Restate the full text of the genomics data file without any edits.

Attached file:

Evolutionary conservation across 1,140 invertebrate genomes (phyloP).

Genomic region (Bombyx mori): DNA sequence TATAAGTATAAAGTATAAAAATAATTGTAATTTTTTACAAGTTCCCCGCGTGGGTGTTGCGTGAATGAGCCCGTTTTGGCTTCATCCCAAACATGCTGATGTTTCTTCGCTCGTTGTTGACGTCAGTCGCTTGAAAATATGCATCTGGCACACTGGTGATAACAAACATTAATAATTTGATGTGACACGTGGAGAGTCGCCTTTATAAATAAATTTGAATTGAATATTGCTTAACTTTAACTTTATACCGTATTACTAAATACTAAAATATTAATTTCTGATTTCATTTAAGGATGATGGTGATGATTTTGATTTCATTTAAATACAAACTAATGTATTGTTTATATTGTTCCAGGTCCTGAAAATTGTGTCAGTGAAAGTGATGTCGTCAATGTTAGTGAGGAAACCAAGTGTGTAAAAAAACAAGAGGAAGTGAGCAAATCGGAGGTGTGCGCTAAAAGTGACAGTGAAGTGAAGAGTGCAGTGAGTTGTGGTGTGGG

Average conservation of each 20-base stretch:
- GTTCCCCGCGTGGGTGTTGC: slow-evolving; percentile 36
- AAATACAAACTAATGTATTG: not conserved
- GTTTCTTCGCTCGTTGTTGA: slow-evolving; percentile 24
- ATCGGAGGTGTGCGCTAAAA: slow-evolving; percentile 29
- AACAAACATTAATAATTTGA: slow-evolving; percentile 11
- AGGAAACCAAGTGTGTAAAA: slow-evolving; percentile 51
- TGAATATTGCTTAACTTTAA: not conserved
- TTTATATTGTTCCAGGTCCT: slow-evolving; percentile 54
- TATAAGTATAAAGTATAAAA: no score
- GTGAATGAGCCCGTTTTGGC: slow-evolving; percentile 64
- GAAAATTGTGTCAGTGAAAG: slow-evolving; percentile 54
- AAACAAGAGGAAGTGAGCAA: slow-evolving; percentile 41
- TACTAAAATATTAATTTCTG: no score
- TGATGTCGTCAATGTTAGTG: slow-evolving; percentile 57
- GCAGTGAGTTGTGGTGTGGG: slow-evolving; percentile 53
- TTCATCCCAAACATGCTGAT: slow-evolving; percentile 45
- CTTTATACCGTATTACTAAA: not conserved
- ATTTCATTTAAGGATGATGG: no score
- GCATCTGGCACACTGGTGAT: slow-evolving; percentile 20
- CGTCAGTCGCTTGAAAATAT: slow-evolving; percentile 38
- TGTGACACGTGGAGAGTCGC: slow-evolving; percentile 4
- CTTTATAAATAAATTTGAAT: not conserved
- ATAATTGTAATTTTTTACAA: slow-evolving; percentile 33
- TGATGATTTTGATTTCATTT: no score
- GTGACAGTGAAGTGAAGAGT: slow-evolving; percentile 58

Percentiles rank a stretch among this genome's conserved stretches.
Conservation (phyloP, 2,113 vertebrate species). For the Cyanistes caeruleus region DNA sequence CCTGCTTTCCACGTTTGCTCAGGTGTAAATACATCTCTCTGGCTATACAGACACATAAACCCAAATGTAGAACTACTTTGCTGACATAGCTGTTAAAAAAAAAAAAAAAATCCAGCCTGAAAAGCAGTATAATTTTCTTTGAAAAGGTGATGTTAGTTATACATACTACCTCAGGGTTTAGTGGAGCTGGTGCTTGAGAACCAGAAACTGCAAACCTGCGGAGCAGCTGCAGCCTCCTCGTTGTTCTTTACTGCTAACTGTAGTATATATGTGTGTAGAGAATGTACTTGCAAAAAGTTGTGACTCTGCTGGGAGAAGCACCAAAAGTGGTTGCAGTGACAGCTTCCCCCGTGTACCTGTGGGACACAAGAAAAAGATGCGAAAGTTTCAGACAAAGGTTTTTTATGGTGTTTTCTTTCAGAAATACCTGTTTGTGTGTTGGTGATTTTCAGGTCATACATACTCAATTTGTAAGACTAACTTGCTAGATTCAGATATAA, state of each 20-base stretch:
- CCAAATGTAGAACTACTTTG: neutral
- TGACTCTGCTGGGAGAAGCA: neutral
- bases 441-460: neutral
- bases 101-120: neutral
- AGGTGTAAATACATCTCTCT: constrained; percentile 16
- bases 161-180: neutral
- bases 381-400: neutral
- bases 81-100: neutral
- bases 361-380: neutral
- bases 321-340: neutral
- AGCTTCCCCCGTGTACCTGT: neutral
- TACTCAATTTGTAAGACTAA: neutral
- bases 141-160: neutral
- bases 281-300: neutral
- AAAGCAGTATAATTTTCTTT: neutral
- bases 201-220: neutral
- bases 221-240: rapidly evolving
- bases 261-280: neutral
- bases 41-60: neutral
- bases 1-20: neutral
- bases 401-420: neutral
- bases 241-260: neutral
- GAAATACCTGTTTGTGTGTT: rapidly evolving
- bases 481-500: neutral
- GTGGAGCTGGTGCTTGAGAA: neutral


Evolutionary conservation across 1,140 invertebrate genomes (phyloP).

Genomic region (Bombyx mori): DNA sequence TATAAGTATAAAGTATAAAAATAATTGTAATTTTTTACAAGTTCCCCGCGTGGGTGTTGCGTGAATGAGCCCGTTTTGGCTTCATCCCAAACATGCTGATGTTTCTTCGCTCGTTGTTGACGTCAGTCGCTTGAAAATATGCATCTGGCACACTGGTGATAACAAACATTAATAATTTGATGTGACACGTGGAGAGTCGCCTTTATAAATAAATTTGAATTGAATATTGCTTAACTTTAACTTTATACCGTATTACTAAATACTAAAATATTAATTTCTGATTTCATTTAAGGATGATGGTGATGATTTTGATTTCATTTAAATACAAACTAATGTATTGTTTATATTGTTCCAGGTCCTGAAAATTGTGTCAGTGAAAGTGATGTCGTCAATGTTAGTGAGGAAACCAAGTGTGTAAAAAAACAAGAGGAAGTGAGCAAATCGGAGGTGTGCGCTAAAAGTGACAGTGAAGTGAAGAGTGCAGTGAGTTGTGGTGTGGG

Average conservation of each 20-base stretch:
- GTTCCCCGCGTGGGTGTTGC: slow-evolving; percentile 36
- AAATACAAACTAATGTATTG: not conserved
- GTTTCTTCGCTCGTTGTTGA: slow-evolving; percentile 24
- ATCGGAGGTGTGCGCTAAAA: slow-evolving; percentile 29
- AACAAACATTAATAATTTGA: slow-evolving; percentile 11
- AGGAAACCAAGTGTGTAAAA: slow-evolving; percentile 51
- TGAATATTGCTTAACTTTAA: not conserved
- TTTATATTGTTCCAGGTCCT: slow-evolving; percentile 54
- TATAAGTATAAAGTATAAAA: no score
- GTGAATGAGCCCGTTTTGGC: slow-evolving; percentile 64
- GAAAATTGTGTCAGTGAAAG: slow-evolving; percentile 54
- AAACAAGAGGAAGTGAGCAA: slow-evolving; percentile 41
- TACTAAAATATTAATTTCTG: no score
- TGATGTCGTCAATGTTAGTG: slow-evolving; percentile 57
- GCAGTGAGTTGTGGTGTGGG: slow-evolving; percentile 53
- TTCATCCCAAACATGCTGAT: slow-evolving; percentile 45
- CTTTATACCGTATTACTAAA: not conserved
- ATTTCATTTAAGGATGATGG: no score
- GCATCTGGCACACTGGTGAT: slow-evolving; percentile 20
- CGTCAGTCGCTTGAAAATAT: slow-evolving; percentile 38
- TGTGACACGTGGAGAGTCGC: slow-evolving; percentile 4
- CTTTATAAATAAATTTGAAT: not conserved
- ATAATTGTAATTTTTTACAA: slow-evolving; percentile 33
- TGATGATTTTGATTTCATTT: no score
- GTGACAGTGAAGTGAAGAGT: slow-evolving; percentile 58

Percentiles rank a stretch among this genome's conserved stretches.
Conservation (phyloP, 2,113 vertebrate species). For the Cyanistes caeruleus region DNA sequence CCTGCTTTCCACGTTTGCTCAGGTGTAAATACATCTCTCTGGCTATACAGACACATAAACCCAAATGTAGAACTACTTTGCTGACATAGCTGTTAAAAAAAAAAAAAAAATCCAGCCTGAAAAGCAGTATAATTTTCTTTGAAAAGGTGATGTTAGTTATACATACTACCTCAGGGTTTAGTGGAGCTGGTGCTTGAGAACCAGAAACTGCAAACCTGCGGAGCAGCTGCAGCCTCCTCGTTGTTCTTTACTGCTAACTGTAGTATATATGTGTGTAGAGAATGTACTTGCAAAAAGTTGTGACTCTGCTGGGAGAAGCACCAAAAGTGGTTGCAGTGACAGCTTCCCCCGTGTACCTGTGGGACACAAGAAAAAGATGCGAAAGTTTCAGACAAAGGTTTTTTATGGTGTTTTCTTTCAGAAATACCTGTTTGTGTGTTGGTGATTTTCAGGTCATACATACTCAATTTGTAAGACTAACTTGCTAGATTCAGATATAA, state of each 20-base stretch:
- CCAAATGTAGAACTACTTTG: neutral
- TGACTCTGCTGGGAGAAGCA: neutral
- bases 441-460: neutral
- bases 101-120: neutral
- AGGTGTAAATACATCTCTCT: constrained; percentile 16
- bases 161-180: neutral
- bases 381-400: neutral
- bases 81-100: neutral
- bases 361-380: neutral
- bases 321-340: neutral
- AGCTTCCCCCGTGTACCTGT: neutral
- TACTCAATTTGTAAGACTAA: neutral
- bases 141-160: neutral
- bases 281-300: neutral
- AAAGCAGTATAATTTTCTTT: neutral
- bases 201-220: neutral
- bases 221-240: rapidly evolving
- bases 261-280: neutral
- bases 41-60: neutral
- bases 1-20: neutral
- bases 401-420: neutral
- bases 241-260: neutral
- GAAATACCTGTTTGTGTGTT: rapidly evolving
- bases 481-500: neutral
- GTGGAGCTGGTGCTTGAGAA: neutral